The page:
• [0044]
    The conductive nanoparticles 18 a attached to the external walls of the carbon nanotubes 16 may be made of the same material as the conductive layer 18 b. The attachment of the conductive nanoparticles 18 a and the formation of the conductive layer 18 b may be simultaneously performed, for example, using an atomic layer deposition method. Thus, the conductive nanoparticles 18 a may be made of the same material as the conductive layer 18 b. The atomic layer deposition method will now be described in detail below.
  • [0045]
    When the field emission electrode 10 is used in a field emission device, the conductive layer 18 b may function as a cathode. The conductive layer 18 b may have a specific resistance of about 102 Ωcm or less, for example, between about 1×0−4 to about 1×10−2 Ωcm.
  • [0046]
    The conductive layer 18 b may comprise at least one material selected from the group consisting of metal oxides and metals. The conductive layer 18 b may also be made of a combination (e.g., an alloy) of at least two thereof. More Specifically, the conductive layer 18 b may be made of at least one material selected from the group consisting of ZnO, ZnO:Al, SnO2, In2O3, Zn2SnO4, MgIn2O4, ZnSnO3, GaInO3, Zn2In2O5, In4Sn3O12, Pt, Ru, Ir, and Al, but is not limited thereto.
  • [0047]
    For example, the conductive layer 18 b may be made of ZnO. ZnO single crystals may be a n-type semiconductor at room temperature, and may have a specific resistance of approximately 102Ω·cm due to oxygen defects, interstitial Zn, hydrogen-related point defects, and/or etc. When the conductive layer 18 b is made of ZnO, the conductive layer 18 b may have a specific resistance of about 1×10−5−102 Ωcm.
  • [0048]
    The conductive layer 18 b may have a thickness of about 1-1000 nm, for example, about 1-50 nm. When the thickness of the conductive layer 18 b is adjusted to the afore-mentioned range, the particle size of the conductive nanoparticles 18 a to be formed together with the conductive layer 18 b may also be adjusted to a suitable range.
  • [0049]
    FIG. 2 is a schematic cross-sectional view illustrating a field emission electrode according to an example embodiment.
  • [0050]
    Referring to FIG. 2, a field emission electrode 10 may comprise a substrate 11, and carbon nanotubes 16 and a conductive layer 18 b formed on the substrate 11. Conductive nanoparticles 18 a may be attached to the external walls of the carbon nanotubes 16. In the field emission electrode 10, the conductive layer 18 b may be formed on the portion of the surface of the substrate on which the carbon nanotubes 16 are not formed. The details of the substrate 11, the carbon nanotubes 16, the conductive nanoparticles 18 a, and the conductive layer 18 b are similar to that of the above description, and therefore, will be omitted.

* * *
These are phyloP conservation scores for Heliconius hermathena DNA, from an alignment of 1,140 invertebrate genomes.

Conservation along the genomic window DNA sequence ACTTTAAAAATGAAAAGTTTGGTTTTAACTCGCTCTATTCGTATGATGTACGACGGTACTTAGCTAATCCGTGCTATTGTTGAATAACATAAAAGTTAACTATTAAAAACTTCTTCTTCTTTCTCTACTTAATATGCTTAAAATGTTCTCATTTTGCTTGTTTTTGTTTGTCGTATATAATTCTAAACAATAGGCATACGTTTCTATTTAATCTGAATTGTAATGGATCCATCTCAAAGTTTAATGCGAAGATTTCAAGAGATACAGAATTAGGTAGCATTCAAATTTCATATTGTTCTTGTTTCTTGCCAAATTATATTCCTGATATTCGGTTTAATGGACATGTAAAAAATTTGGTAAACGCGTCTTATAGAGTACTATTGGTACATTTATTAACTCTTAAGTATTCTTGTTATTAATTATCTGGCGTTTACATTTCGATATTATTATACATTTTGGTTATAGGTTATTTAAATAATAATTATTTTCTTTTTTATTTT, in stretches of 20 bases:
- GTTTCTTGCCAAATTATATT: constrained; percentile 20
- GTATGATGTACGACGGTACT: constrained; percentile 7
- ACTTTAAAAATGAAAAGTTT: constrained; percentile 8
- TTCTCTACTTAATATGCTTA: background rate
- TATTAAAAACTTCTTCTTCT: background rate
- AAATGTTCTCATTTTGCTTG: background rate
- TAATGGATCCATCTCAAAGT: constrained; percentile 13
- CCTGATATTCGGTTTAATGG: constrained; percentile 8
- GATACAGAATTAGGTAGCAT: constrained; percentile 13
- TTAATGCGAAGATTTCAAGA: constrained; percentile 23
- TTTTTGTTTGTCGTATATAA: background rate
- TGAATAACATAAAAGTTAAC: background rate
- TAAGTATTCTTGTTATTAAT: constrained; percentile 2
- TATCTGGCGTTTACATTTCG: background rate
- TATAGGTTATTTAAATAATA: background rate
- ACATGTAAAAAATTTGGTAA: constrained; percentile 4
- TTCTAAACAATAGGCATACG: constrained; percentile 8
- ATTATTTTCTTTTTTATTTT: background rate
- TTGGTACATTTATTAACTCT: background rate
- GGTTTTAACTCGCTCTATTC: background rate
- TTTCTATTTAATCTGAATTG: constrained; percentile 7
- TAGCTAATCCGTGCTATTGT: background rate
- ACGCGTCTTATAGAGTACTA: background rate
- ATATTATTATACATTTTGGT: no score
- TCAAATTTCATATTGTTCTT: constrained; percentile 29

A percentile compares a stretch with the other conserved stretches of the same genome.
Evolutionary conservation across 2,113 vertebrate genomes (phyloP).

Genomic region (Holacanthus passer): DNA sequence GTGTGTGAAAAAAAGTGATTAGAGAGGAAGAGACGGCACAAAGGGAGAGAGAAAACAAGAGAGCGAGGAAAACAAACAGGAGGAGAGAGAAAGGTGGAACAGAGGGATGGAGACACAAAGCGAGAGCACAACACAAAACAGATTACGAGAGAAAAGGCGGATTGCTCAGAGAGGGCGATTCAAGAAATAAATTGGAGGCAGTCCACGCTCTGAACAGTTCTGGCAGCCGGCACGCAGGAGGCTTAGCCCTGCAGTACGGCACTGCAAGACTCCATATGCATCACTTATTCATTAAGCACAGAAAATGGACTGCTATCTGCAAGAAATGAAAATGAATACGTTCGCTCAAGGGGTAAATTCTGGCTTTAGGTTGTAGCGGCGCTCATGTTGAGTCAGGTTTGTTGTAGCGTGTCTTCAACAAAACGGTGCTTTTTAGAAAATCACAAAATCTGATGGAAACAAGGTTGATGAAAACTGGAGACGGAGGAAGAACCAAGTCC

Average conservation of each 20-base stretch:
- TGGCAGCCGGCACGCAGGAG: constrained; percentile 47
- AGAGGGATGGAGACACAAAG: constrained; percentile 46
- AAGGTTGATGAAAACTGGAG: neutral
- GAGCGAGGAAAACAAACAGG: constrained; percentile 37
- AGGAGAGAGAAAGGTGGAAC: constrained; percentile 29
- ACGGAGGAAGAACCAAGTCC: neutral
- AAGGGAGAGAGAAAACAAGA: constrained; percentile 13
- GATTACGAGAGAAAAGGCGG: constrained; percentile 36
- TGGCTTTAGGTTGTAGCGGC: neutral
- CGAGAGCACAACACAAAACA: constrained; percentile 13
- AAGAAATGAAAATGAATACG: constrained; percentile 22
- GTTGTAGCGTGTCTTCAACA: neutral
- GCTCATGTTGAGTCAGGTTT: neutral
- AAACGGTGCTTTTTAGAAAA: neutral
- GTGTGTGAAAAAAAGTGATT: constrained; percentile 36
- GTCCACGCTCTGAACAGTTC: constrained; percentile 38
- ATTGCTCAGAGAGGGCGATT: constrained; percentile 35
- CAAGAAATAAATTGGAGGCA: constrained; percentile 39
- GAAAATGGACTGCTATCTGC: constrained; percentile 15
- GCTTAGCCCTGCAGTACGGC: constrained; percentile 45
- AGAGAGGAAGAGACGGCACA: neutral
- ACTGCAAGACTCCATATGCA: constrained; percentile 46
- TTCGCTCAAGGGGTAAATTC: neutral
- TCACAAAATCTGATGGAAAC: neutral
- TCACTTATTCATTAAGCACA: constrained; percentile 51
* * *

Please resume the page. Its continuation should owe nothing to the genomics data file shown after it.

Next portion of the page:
• [0051]
    FIG. 3 is a schematic cross-sectional view illustrating a field emission electrode according to an example embodiment.
  • [0052]
    Referring to FIG. 3, a field emission electrode 10 may comprise a substrate 11, and carbon nanotubes 16 and a conductive layer 18 b formed on the substrate 11. Conductive nanoparticles 18 a may be attached to the external walls of the carbon nanotubes 16. In the field emission electrode 10, a thin layer of a catalyst 14 to accelerate the growth of carbon nanotubes may be present on the substrate 11.
  • [0053]
    The catalyst 14 used to accelerate the growth of the carbon nanotubes 16 may be Fe, Co, Ni, or alloys thereof, but is not limited thereto. The catalyst 14 may be produced in the form of a thin layer on the substrate 11, for example, using a CVD method, a sputtering method, a spin coating method, or an atomic layer deposition method.
  • [0054]
    The above description provides the details of the substrate 11, the carbon nanotubes 16, the conductive nanoparticles 18 a, and the conductive layer 18 b.
  • [0055]
    FIG. 4 is a schematic cross-sectional view illustrating a field emission electrode according to example embodiments.
  • [0056]
    Referring to FIG. 4, catalyst particles 14 to accelerate the growth of carbon nanotubes may be attached to a substrate 11. The above description provides the details of the substrate 11, the carbon nanotubes 16, the conductive nanoparticles 18 a, the conductive layer 18 b, and the catalyst 14 used to accelerate the growth of carbon nanotubes.
  • [0057]
    FIGS. 5A and 5B are schematic cross-sectional views illustrating a method of manufacturing a field emission electrode according to example embodiments.
  • [0058]
    Referring to FIG. 5A, carbon nanotubes 26 may be formed on a substrate 21. The carbon nanotubes 26 may be grown on the substrate 21 using any conventional method known in the art. Alternatively, the carbon nanotubes 26 may be formed on the substrate 21 using a CVD method using H2O plasma. Before the formation of the carbon nanotubes 26, a thin layer of a catalyst (not shown) used to accelerate the growth of carbon nanotubes as described above may be formed on the substrate 21, or particles of the catalyst may be attached to the substrate 21.